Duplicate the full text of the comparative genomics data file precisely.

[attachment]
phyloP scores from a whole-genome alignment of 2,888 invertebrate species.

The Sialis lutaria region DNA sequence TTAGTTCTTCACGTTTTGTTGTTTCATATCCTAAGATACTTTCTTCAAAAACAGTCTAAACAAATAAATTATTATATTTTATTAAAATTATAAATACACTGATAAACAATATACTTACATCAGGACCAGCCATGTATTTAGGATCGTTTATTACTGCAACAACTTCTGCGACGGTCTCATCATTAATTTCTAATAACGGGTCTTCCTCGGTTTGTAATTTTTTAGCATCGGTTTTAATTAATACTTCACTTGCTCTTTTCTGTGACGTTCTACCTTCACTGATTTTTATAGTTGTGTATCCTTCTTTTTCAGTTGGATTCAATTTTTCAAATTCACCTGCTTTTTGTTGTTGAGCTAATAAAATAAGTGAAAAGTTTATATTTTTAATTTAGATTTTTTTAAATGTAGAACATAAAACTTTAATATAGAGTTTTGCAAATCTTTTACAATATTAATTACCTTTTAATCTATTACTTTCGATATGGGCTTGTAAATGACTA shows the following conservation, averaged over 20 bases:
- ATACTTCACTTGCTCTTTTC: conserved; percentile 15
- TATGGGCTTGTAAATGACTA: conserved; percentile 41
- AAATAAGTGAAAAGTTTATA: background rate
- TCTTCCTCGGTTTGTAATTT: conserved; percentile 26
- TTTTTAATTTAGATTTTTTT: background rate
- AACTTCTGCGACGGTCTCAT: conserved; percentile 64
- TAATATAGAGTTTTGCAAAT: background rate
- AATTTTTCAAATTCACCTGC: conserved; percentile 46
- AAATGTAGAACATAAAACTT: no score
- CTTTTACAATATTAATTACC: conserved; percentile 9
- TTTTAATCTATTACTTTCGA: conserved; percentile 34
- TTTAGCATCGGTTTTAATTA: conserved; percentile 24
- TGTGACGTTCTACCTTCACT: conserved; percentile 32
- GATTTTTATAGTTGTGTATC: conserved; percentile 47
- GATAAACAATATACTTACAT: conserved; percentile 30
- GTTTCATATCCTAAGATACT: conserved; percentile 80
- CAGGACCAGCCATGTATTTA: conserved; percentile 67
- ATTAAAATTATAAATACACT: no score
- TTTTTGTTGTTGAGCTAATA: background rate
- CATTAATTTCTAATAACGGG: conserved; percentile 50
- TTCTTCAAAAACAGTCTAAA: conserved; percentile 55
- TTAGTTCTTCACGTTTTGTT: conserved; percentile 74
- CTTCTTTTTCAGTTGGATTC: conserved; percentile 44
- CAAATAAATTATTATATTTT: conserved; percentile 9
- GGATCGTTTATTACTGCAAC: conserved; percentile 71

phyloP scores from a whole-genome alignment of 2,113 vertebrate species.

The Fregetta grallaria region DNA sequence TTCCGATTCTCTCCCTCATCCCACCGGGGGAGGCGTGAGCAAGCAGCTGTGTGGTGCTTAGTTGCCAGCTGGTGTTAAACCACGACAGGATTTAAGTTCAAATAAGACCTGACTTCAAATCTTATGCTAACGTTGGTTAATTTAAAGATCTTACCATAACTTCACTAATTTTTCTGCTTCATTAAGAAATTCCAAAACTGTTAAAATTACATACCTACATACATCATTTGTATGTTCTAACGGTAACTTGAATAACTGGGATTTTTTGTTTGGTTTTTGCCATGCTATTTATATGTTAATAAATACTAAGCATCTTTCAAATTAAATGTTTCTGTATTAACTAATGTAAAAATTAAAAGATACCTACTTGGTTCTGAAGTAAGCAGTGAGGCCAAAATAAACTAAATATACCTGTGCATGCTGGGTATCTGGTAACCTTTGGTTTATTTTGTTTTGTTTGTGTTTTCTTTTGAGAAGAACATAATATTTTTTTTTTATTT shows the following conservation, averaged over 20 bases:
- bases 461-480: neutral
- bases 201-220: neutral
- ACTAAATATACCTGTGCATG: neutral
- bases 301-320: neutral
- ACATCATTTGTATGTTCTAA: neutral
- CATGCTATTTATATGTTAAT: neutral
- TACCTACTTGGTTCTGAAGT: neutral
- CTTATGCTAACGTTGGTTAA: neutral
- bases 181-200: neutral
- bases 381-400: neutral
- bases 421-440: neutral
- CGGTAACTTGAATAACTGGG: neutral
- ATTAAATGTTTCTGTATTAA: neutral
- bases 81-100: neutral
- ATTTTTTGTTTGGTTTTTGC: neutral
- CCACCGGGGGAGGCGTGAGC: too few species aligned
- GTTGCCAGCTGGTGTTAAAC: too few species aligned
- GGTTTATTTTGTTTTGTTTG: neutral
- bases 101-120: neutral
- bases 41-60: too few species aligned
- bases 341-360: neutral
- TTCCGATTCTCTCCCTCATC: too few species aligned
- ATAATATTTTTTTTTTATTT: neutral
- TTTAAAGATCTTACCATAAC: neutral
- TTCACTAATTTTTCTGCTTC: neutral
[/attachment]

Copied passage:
phyloP scores from a whole-genome alignment of 2,888 invertebrate species.

The Sialis lutaria region DNA sequence TTAGTTCTTCACGTTTTGTTGTTTCATATCCTAAGATACTTTCTTCAAAAACAGTCTAAACAAATAAATTATTATATTTTATTAAAATTATAAATACACTGATAAACAATATACTTACATCAGGACCAGCCATGTATTTAGGATCGTTTATTACTGCAACAACTTCTGCGACGGTCTCATCATTAATTTCTAATAACGGGTCTTCCTCGGTTTGTAATTTTTTAGCATCGGTTTTAATTAATACTTCACTTGCTCTTTTCTGTGACGTTCTACCTTCACTGATTTTTATAGTTGTGTATCCTTCTTTTTCAGTTGGATTCAATTTTTCAAATTCACCTGCTTTTTGTTGTTGAGCTAATAAAATAAGTGAAAAGTTTATATTTTTAATTTAGATTTTTTTAAATGTAGAACATAAAACTTTAATATAGAGTTTTGCAAATCTTTTACAATATTAATTACCTTTTAATCTATTACTTTCGATATGGGCTTGTAAATGACTA shows the following conservation, averaged over 20 bases:
- ATACTTCACTTGCTCTTTTC: conserved; percentile 15
- TATGGGCTTGTAAATGACTA: conserved; percentile 41
- AAATAAGTGAAAAGTTTATA: background rate
- TCTTCCTCGGTTTGTAATTT: conserved; percentile 26
- TTTTTAATTTAGATTTTTTT: background rate
- AACTTCTGCGACGGTCTCAT: conserved; percentile 64
- TAATATAGAGTTTTGCAAAT: background rate
- AATTTTTCAAATTCACCTGC: conserved; percentile 46
- AAATGTAGAACATAAAACTT: no score
- CTTTTACAATATTAATTACC: conserved; percentile 9
- TTTTAATCTATTACTTTCGA: conserved; percentile 34
- TTTAGCATCGGTTTTAATTA: conserved; percentile 24
- TGTGACGTTCTACCTTCACT: conserved; percentile 32
- GATTTTTATAGTTGTGTATC: conserved; percentile 47
- GATAAACAATATACTTACAT: conserved; percentile 30
- GTTTCATATCCTAAGATACT: conserved; percentile 80
- CAGGACCAGCCATGTATTTA: conserved; percentile 67
- ATTAAAATTATAAATACACT: no score
- TTTTTGTTGTTGAGCTAATA: background rate
- CATTAATTTCTAATAACGGG: conserved; percentile 50
- TTCTTCAAAAACAGTCTAAA: conserved; percentile 55
- TTAGTTCTTCACGTTTTGTT: conserved; percentile 74
- CTTCTTTTTCAGTTGGATTC: conserved; percentile 44
- CAAATAAATTATTATATTTT: conserved; percentile 9
- GGATCGTTTATTACTGCAAC: conserved; percentile 71

phyloP scores from a whole-genome alignment of 2,113 vertebrate species.

The Fregetta grallaria region DNA sequence TTCCGATTCTCTCCCTCATCCCACCGGGGGAGGCGTGAGCAAGCAGCTGTGTGGTGCTTAGTTGCCAGCTGGTGTTAAACCACGACAGGATTTAAGTTCAAATAAGACCTGACTTCAAATCTTATGCTAACGTTGGTTAATTTAAAGATCTTACCATAACTTCACTAATTTTTCTGCTTCATTAAGAAATTCCAAAACTGTTAAAATTACATACCTACATACATCATTTGTATGTTCTAACGGTAACTTGAATAACTGGGATTTTTTGTTTGGTTTTTGCCATGCTATTTATATGTTAATAAATACTAAGCATCTTTCAAATTAAATGTTTCTGTATTAACTAATGTAAAAATTAAAAGATACCTACTTGGTTCTGAAGTAAGCAGTGAGGCCAAAATAAACTAAATATACCTGTGCATGCTGGGTATCTGGTAACCTTTGGTTTATTTTGTTTTGTTTGTGTTTTCTTTTGAGAAGAACATAATATTTTTTTTTTATTT shows the following conservation, averaged over 20 bases:
- bases 461-480: neutral
- bases 201-220: neutral
- ACTAAATATACCTGTGCATG: neutral
- bases 301-320: neutral
- ACATCATTTGTATGTTCTAA: neutral
- CATGCTATTTATATGTTAAT: neutral
- TACCTACTTGGTTCTGAAGT: neutral
- CTTATGCTAACGTTGGTTAA: neutral
- bases 181-200: neutral
- bases 381-400: neutral
- bases 421-440: neutral
- CGGTAACTTGAATAACTGGG: neutral
- ATTAAATGTTTCTGTATTAA: neutral
- bases 81-100: neutral
- ATTTTTTGTTTGGTTTTTGC: neutral
- CCACCGGGGGAGGCGTGAGC: too few species aligned
- GTTGCCAGCTGGTGTTAAAC: too few species aligned
- GGTTTATTTTGTTTTGTTTG: neutral
- bases 101-120: neutral
- bases 41-60: too few species aligned
- bases 341-360: neutral
- TTCCGATTCTCTCCCTCATC: too few species aligned
- ATAATATTTTTTTTTTATTT: neutral
- TTTAAAGATCTTACCATAAC: neutral
- TTCACTAATTTTTCTGCTTC: neutral